People leave because they are not making any money, and it is water torture because they’re extending their period of failure. The 15 a day is getting failure out of their system. Reps, reps, reps is where we get better. Whether you are a baseball player at a batting cage, a golfer at the driving range, or a swimmer taking laps, we get better in reps. The more they hear no and pivot those conversations, the more they overcome objections, the quicker they develop their skill. Fifteen conversations a day build good discipline.
Again, when I interview them, Jeff, I say, if we come together, you have to agree to do exactly, specifically, and precisely what I tell you to do, and one of those things will be 15 conversations a day. If they have no recruiting experience, they have no idea what I am talking about. If they have no recruiting experience, they are not prejudiced.
Balancing Theory and Practical Skills
Many people ask me if the 15 calls a day are for forever. No. Once they are up and running and producing candidates consistently, meaning they can arrange 2 to 4 interviews per week with their candidates, then I hold them accountable for the number of candidate submittals that I set up on interviews. Unless they start missing the candidate submission goal, I back off the presentation count.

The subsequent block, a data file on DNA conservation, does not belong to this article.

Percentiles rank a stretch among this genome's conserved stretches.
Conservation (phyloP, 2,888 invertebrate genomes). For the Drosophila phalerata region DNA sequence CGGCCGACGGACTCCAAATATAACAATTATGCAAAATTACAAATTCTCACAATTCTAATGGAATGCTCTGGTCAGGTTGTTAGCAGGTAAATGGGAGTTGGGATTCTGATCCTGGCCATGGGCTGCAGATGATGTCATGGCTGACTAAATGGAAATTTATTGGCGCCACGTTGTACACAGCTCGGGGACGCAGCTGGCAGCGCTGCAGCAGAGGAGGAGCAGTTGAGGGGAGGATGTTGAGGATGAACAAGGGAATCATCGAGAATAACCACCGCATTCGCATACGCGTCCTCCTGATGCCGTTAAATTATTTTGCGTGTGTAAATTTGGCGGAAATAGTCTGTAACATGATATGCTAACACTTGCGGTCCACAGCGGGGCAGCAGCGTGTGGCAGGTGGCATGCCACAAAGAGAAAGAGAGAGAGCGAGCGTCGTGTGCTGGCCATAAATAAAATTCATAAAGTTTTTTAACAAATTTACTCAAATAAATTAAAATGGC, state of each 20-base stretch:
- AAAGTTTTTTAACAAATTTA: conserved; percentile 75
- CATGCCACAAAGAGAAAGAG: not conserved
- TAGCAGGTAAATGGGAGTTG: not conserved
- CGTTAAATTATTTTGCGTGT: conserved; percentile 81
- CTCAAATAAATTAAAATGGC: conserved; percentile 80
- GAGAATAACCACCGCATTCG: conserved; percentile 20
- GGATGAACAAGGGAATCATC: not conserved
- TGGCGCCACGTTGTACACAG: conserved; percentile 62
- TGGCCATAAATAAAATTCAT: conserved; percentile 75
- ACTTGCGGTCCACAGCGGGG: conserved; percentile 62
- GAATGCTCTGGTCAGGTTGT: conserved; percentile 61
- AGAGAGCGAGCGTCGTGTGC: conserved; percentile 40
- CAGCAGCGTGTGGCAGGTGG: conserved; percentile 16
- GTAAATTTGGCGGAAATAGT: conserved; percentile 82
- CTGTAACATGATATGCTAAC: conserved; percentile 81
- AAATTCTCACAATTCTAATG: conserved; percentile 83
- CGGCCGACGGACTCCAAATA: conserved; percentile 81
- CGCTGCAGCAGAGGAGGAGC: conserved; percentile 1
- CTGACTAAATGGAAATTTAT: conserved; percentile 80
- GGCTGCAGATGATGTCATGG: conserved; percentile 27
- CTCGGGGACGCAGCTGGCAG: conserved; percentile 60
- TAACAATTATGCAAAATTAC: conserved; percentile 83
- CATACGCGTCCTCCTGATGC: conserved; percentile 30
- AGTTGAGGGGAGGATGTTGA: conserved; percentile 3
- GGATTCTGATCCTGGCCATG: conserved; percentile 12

You might think of this as micromanagement. Hiring seven people to keep one, which was the old model, is much more time-consuming than having a 20-minute accountability meeting every morning where you ask, how many presentations did you make? At 14 or below, I’m like, if you do this again, you will not continue here. At 15 and above, what did you do to hit that? What do you need from me to support you in doing that again today or tomorrow?
The last part in getting them up and productive quickly is not their first week, but in their second week, you start listening to bits – not the entire- but bits of 2 or 3 calls per day. 80% to 90% of the problems that recruiters have with a candidate conversation usually occur in the first 3 minutes. Usually, they did not hear something the candidate said. They did not ask a tough enough question. They stayed married to a presentation on an opportunity without listening to the candidate. Again, if you have been around the business, you all know what those situations are.
P.S. Whenever you’re ready… here are 4 ways I can help you grow your recruitment business:
1. Grab a free copy of my Retainer Blueprint
It’s the exact, step-by-step process of getting clients to give you money upfront. https://get.therecruiteru.com/lm
2. Join the Recruiter Think Tank and connect with firm owners who are scaling, too. It’s our Facebook community where smart recruiters learn to make more money and get more freedom. https://www.facebook.com/groups/there…
3. Join me at our next event
3x a year, I run a 3-day virtual intensive, sharing the 9 key areas that drive a 7-figure search firm. Click here to check out the dates of our upcoming event. https://get.therecruiteru.com/live
4. Work with me and my team privately
And if you ever want to get some 1:1 help, we can jump on the phone for a quick call and brainstorm how to get you more leads, more placements, and more time. https://get.therecruiteru.com/scale-now